Alumni Profile: Emma McLaren '99
Director, Buyer Engagement
Adventure-seeking Emma McLaren has been roaming the globe for the past decade. Having visited 58 countries, Emma the Nomad, as she is known, is on a journey of discovery and exploration that she shares through social media and blogging. Most recently, she launched a pilot project, Where is Emma the Nomad?, submitting video travel logs to elementary school teachers, taking students on virtual trips around the world and introducing them to different cultures, places and people. “Hello, Little Nomads! Can you guess where I am?” has become her signature opening in the video logs.
With a master’s degree in marine management, Emma is the Buyer Engagement Director of Innovative Solutions for Sustainable Fisheries Partnership (SFP), a company that works with industry to deliver sustainable seafood. SFP does not have a headquarters, meaning that Emma is not required to lay down roots in any particular place. Home is wherever she happens to be at a given moment or wherever work sends her.
Emma’s travel adventures not only offer her a window on the world, they also serve as meaningful personal growth experiences. She recalls her 40-kilometre trek on the Inca trail in Peru, only to arrive at Machu Picchu in the rain. Her epiphany then, was that the journey itself is what’s important. “Imagine if I had ignored the ruins and trail and the lovely moments along the way,” she says. “Though the clouds parted briefly, allowing me to see the magical structure, I did recognize that had I not gotten to see it, the trip still would have been amazing and brought so much to my life.”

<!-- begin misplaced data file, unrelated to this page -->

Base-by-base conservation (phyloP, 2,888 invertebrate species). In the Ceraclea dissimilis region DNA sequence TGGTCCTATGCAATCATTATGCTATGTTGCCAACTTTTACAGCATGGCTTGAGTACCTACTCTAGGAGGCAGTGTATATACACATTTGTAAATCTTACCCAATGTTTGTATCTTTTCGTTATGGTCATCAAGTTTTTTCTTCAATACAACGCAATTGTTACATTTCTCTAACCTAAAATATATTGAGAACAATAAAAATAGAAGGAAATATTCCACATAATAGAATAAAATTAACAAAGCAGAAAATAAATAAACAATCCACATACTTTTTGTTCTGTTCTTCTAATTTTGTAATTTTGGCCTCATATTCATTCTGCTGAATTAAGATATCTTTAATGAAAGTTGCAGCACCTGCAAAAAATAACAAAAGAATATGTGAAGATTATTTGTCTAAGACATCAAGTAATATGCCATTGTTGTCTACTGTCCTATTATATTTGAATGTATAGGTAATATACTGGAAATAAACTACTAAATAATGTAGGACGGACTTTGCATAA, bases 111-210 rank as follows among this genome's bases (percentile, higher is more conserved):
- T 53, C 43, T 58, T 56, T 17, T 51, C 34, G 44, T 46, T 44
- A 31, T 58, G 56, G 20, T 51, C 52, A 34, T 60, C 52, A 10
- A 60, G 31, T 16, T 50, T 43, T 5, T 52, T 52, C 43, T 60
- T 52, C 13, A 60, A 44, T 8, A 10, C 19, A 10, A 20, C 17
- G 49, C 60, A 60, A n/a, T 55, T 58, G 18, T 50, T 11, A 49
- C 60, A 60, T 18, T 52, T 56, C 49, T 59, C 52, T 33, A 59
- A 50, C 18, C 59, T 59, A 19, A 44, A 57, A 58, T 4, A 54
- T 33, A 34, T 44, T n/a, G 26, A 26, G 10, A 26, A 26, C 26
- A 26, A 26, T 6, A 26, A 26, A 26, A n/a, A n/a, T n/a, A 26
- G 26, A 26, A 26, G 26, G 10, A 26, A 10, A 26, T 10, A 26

For Emma, a typical day might be spent canoeing, catching piranhas, serving them up for dinner and boating in the dark as flying freshwater barracuda fling themselves into the boat, as was the case in the Amazon jungle.
But despite the excitement and adventure, leading this unconventional, nomadic lifestyle can be physically and emotionally taxing, and Emma has had to develop strategies to remain grounded and energized. She integrated yoga, meditation and other self-care activities into her routine and is excited about her new relationship with LCC’s Junior School students, who eagerly anticipate her periodic videos from – wherever on earth she is.
This past year, Emma brought the social studies curriculum alive for grade 3 students who had their global perspective broadened through her photos, videos and commentaries. The experience also allowed them to develop their online research skills as they delved into learning about the flora, fauna, geography and religions of the places that Emma was exploring. She also hopes to share the values of authenticity, mindfulness and conservation with her little nomads. Ultimately, Emma wants her project to support hard-working teachers and give them extra materials for their lesson planning. In the coming school year, Emma will reach out to other teachers and classrooms in both North America and the world, bringing more students along for the adventure.
Emma is particularly eager to act as a role model for young girls and to show them the breadth of opportunities available to them. As part of the second cohort of girls to enter LCC, she found the male-dominated environment somewhat challenging. At the same time, she developed her confidence and sense of self during those years. “The hardest things in life,” she says, “are what build our character the most.”